US Supreme Court lets the Episcopal Church keep Falls Church property

The Falls Church, a landmark building in downtown Falls Church, Va.,

(RNS) The Supreme Court on Monday (March 10) let stand a Virginia court ruling that allows the Episcopal Church to keep the property of a large congregation that left the denomination over theological differences.

Falls Church

Photo courtesy of Michael Kotrady, via Wikimedia Commons

The Falls Church, a landmark building in downtown Falls Church, Va.

In 2013, the Virginia Supreme Court ruled that the 3,000-member Falls Church, which voted in 2006 to leave the Episcopal Church and join an Anglican diocese, did not have the right to keep the property. It also ruled that some of the church’s nearly $3 million in assets belong to the Falls Church Anglican congregation.

As is their custom, the justices on the high court declined to give a reason for not hearing the case and allowing the Virginia Supreme Court decision to stand. The Falls Church, a landmark building in downtown Falls Church, Va., was one of several Episcopal congregations that left the denomination over theological differences, many stemming from the 2003 consecration of an openly gay bishop.

The Episcopal Church has fought for at least $40 million worth of church property in Virginia, according to The Washington Post. Similar property disputes have roiled Episcopal congregations around the country and other parts of mainline Christianity.


About the author

Sarah Pulliam Bailey

Sarah Pulliam Bailey is a national correspondent for RNS, covering how faith intersects with politics, culture and other news. She previously served as online editor for Christianity Today where she remains an editor-at-large.


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  • Another victory for Jefferts-Schori and her campaign to crush any and all dissenters in the TEC while bleeding millions of dollars which could have been used to feed, clothe and shelter the poor. What will the TEC do now with this property? Probably sell it for a fraction of what it is worth to a Muslim group or someone who wants to tear it down to build a mini-mall, but God forbid that the TEC hierarchy actually allow the place to be used to worship God according to the traditional Episcopalian Rites with traditional orthodox Episcopal theology. That’s flatly unacceptable.

  • To TEC & Jefferts-Schori: Pharoah, let my people go! … Shame on you that you would try to compel compliance by chaining their freedom of conscience to loss of their house of worship. This is NOT the American way – our ancestors fought the crown for freedom. Now here in America their posterity is fighting such as you! For shame indeed!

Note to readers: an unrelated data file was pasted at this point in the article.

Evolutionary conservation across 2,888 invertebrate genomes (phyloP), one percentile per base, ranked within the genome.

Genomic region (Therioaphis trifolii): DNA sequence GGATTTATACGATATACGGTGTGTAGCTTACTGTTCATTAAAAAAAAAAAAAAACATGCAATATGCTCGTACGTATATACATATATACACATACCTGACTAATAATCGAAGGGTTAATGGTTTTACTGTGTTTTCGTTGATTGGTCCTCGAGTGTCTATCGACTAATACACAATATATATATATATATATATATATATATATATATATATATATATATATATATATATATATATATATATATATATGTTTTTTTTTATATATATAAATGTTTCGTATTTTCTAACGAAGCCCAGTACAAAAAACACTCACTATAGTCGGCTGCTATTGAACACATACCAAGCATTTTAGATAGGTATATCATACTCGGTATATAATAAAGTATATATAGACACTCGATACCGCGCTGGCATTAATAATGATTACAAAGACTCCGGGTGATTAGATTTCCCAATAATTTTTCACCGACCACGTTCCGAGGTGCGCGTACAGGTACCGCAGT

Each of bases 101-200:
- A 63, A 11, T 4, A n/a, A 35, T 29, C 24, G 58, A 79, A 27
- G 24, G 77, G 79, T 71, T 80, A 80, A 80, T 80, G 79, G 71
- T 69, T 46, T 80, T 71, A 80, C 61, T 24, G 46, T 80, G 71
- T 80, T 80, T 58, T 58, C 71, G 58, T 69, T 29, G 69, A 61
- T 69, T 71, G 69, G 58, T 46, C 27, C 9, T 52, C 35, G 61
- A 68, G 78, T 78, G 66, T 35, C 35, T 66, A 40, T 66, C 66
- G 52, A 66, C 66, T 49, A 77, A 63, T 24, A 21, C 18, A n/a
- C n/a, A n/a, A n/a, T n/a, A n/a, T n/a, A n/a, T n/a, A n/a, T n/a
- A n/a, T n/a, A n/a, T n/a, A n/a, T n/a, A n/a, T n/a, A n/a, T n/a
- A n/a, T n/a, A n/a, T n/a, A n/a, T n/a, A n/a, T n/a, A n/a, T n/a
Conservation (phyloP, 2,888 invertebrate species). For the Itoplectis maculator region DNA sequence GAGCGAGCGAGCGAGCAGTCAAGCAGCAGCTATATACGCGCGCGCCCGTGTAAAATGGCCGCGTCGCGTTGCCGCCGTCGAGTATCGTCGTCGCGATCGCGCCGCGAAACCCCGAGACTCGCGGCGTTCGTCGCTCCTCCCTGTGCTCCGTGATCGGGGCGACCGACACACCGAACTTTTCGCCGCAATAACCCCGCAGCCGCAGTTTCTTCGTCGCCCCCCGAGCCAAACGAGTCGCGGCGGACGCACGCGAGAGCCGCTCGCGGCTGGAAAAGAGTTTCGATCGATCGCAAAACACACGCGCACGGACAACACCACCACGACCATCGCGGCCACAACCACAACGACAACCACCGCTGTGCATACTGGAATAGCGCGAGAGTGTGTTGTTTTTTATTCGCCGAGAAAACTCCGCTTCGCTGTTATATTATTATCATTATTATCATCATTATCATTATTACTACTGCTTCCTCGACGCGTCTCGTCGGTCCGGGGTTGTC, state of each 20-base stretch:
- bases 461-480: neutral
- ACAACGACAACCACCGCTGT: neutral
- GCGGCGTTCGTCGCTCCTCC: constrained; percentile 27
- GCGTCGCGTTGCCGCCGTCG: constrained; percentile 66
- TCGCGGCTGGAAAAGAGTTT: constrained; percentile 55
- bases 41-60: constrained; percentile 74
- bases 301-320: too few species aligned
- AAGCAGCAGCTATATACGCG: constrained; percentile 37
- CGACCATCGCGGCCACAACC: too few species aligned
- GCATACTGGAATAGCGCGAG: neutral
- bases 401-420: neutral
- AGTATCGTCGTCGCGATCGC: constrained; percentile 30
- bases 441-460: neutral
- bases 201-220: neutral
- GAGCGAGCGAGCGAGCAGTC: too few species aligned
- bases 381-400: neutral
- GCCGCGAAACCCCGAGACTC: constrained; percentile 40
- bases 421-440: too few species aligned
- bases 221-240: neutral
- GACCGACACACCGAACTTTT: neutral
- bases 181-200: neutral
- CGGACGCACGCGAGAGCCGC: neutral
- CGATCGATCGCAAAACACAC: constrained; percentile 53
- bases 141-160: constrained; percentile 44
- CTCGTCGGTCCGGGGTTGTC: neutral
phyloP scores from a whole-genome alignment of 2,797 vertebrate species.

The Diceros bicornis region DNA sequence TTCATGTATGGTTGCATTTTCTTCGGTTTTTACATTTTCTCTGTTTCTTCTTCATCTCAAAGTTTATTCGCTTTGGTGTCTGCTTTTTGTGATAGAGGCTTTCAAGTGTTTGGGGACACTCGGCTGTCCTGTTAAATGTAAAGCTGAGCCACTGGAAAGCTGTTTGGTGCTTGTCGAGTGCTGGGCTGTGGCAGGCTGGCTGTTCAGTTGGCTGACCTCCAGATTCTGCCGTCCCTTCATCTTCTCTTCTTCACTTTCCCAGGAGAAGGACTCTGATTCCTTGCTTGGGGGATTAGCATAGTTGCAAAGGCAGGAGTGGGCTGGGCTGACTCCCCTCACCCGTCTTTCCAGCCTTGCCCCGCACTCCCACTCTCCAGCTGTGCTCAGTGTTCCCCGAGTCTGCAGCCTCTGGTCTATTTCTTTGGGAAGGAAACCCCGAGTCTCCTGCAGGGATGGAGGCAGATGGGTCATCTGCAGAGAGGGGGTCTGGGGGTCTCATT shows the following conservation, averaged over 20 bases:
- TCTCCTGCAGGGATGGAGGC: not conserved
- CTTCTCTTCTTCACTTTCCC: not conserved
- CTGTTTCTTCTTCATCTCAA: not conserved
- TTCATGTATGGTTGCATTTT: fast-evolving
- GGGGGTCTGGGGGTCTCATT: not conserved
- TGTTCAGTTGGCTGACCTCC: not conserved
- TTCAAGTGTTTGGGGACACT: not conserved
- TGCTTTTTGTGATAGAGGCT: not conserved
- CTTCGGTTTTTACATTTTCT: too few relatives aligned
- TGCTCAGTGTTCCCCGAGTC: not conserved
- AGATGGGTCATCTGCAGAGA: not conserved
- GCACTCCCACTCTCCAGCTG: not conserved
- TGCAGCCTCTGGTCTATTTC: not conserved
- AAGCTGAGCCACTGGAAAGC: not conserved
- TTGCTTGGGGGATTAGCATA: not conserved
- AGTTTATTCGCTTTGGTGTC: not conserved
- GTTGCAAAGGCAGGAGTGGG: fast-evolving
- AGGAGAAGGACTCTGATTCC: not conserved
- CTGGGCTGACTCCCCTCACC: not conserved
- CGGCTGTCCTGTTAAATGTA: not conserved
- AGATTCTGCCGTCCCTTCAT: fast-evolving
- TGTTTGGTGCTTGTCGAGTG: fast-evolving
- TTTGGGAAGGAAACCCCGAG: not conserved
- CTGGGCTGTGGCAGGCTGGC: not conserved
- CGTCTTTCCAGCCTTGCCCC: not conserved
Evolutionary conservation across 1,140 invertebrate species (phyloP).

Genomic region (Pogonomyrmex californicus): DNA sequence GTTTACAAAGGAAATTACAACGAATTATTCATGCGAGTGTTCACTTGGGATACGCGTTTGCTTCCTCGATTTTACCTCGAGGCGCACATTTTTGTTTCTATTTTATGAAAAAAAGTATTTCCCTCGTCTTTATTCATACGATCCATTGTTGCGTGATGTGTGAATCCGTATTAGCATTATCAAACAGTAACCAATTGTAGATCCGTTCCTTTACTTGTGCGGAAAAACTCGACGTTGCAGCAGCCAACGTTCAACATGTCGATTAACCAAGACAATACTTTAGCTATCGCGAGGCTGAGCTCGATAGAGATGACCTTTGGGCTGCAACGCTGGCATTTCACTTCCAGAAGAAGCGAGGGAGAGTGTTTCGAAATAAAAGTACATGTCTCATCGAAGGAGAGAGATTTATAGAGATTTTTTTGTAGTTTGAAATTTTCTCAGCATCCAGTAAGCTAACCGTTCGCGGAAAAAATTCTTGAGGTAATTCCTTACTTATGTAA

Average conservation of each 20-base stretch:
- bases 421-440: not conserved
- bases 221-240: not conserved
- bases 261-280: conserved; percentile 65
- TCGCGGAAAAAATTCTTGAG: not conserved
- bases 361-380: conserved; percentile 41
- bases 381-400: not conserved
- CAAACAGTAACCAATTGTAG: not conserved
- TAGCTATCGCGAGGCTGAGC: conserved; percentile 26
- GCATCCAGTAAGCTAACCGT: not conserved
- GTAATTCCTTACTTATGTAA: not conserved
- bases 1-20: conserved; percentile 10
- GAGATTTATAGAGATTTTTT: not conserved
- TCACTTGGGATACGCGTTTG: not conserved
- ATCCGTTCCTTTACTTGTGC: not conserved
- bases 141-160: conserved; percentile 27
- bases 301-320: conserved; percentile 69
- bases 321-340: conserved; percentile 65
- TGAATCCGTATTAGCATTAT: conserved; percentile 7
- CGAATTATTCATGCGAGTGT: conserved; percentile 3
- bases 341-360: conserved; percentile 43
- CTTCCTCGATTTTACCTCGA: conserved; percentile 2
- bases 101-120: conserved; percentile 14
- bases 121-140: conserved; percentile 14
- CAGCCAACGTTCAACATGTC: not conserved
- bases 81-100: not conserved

• To be fair, the TEC owns the property. If the congregation, et al no longer consider themselves part of the TEC then they are free to go their own way as their conscientious dictates. However, to try and take property which does not belong to them on the way out is more than just criminal; it’s unchristian.

  • Actually it is the Diocese of Virginia that owns the property, not TEC and Bishop Schori. There have been several dioceses across the country to depart from TEC with their property.

  • Hooray! Now the malcontents can pack-off and rent a empty warehouse or whatever. How dare these people think that they can loot the Episcopal Church? If you don’t like the church, then leave; but you don’t get to pillage the church on your way out the door.

  • The diocese usually owns the churches in the Episcopal church, and most of the dissenters left their churches. In Falls Church’s case, it was built as an Anglican church before the American Revolution and therefore before the Episcopal Church existed. Now, the diocese owns it.

  • Loot the church ??

    1. The Falls Church building was built using money given by the members.
    2. The Dennis Canon imposed a property trust on the congregation without its consent. In many other states, this so-called trust is null and void.
    3. Over 40 MILLION dollars has been spent by TEC in attorney fees and court costs in the effort to keep property that often is left empty as there is no viable Episcopal congregation left to maintain it.

    Imagine what that 40 million could have been used for. Talk about looting the church ..

  • How about TFC congregation using the same amount of money on their side and not letting it go until every level of the court system? They could have stopped. They have the right to leave, granted but looting the Episcopal Church and it’s resources is outrageous. This was all a power grab by some of the leaders in this movement because they saw the chance. Open your eyes to your leadership and look at the real reasons for leaving.

  • This brings to light yet one more reason why much of the Episcopal Church is failing and will continue to be a failure. The Church has very poor leadership and as the saying goes, “a fish rots from the head down.” The perception any more is that money is the main focus within the Church … I see it within Western New York … if you want to be a member of the Episcopal Church … Open That Check Book! Additionally, don’t question why or the direction that the Church is going as the leadership doesn’t like that at all. It is indeed a sad day for those such as myself that are right on the edge of leaving the Episcopal Church… I have been a member of Vestry, and a Sr. Warden … but I would rather not continue to waste my time or energy with the Church as it stands today.